As we dig into this, I want you to never forget that your name is the first thing to come out of your mouth every time you pitch your company.
Can you say it with a straight face?
Can you say picture yourself saying it to a TODAY Show reporter one day? (Okay, stretch, but that’s a good barometer.)
The more your name communicates to your target about your business, the less effort you will have to put in to explain what it is.
Usually, a great option to think through. Especially if you’re wanting to give yourself room to pivot or likely going to be the face behind the brand (aka solopreneurlife), eponymous names rock.
Think: Martha Stewart, Melyssa Griffin, Ralph Lauren, Shanna Skidmore, Nancy Ray Photography
*Sidenote: I really like eponymous names, mostly because of the pivot-ability. The only time you may not want to go this way is if you think you may want to sell your business one day down the pipeline.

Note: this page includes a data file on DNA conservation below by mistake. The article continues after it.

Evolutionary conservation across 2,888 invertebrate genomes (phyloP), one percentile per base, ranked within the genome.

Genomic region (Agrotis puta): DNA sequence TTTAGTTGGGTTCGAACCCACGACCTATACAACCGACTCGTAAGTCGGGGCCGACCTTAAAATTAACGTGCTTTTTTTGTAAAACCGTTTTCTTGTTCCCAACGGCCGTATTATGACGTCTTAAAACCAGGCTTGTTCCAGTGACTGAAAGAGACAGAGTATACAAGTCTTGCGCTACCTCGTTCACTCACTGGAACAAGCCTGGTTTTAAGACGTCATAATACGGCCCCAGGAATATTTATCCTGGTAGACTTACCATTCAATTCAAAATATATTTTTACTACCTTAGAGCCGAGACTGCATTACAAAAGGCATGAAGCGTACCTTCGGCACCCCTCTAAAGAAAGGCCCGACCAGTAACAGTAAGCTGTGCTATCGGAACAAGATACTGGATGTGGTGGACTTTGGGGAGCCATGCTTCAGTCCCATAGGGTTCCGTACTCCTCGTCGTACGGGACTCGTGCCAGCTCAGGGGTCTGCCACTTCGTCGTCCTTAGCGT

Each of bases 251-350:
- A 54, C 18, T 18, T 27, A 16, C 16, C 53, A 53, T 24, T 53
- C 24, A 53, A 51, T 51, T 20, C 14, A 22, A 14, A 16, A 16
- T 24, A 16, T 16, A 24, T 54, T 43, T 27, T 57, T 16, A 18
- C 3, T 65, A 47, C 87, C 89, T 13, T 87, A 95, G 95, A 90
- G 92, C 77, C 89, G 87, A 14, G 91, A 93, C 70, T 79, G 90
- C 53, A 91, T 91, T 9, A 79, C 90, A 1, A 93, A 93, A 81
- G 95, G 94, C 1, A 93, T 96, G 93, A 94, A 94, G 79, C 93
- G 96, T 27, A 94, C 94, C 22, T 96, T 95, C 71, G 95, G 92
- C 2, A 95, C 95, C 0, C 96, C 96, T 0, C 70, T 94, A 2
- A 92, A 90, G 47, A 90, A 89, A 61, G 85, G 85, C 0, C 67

Old-school, but just pull out your pen and WRITE. Word cloud. All the words that come to mind. In agency days we used a Peter Pan/Captain Hook brainstorm exercises a few times: set a timer and don’t let anything hold you back. Later, you get to be Captain Hook and call the shots on what can stay. But don’t self-edit during the brainstorm.
Oh, and try to get past the obvious words early. When my boss Ford Fry was naming St. Cecilia, a Mediterranean-Italian restaurant, he went with St. Cecilia, the patron saint of music — yes, he’s a music fanatic and guitar collector. The name vibes perfectly with the coastal, Mediterranean resto. Isn’t that great?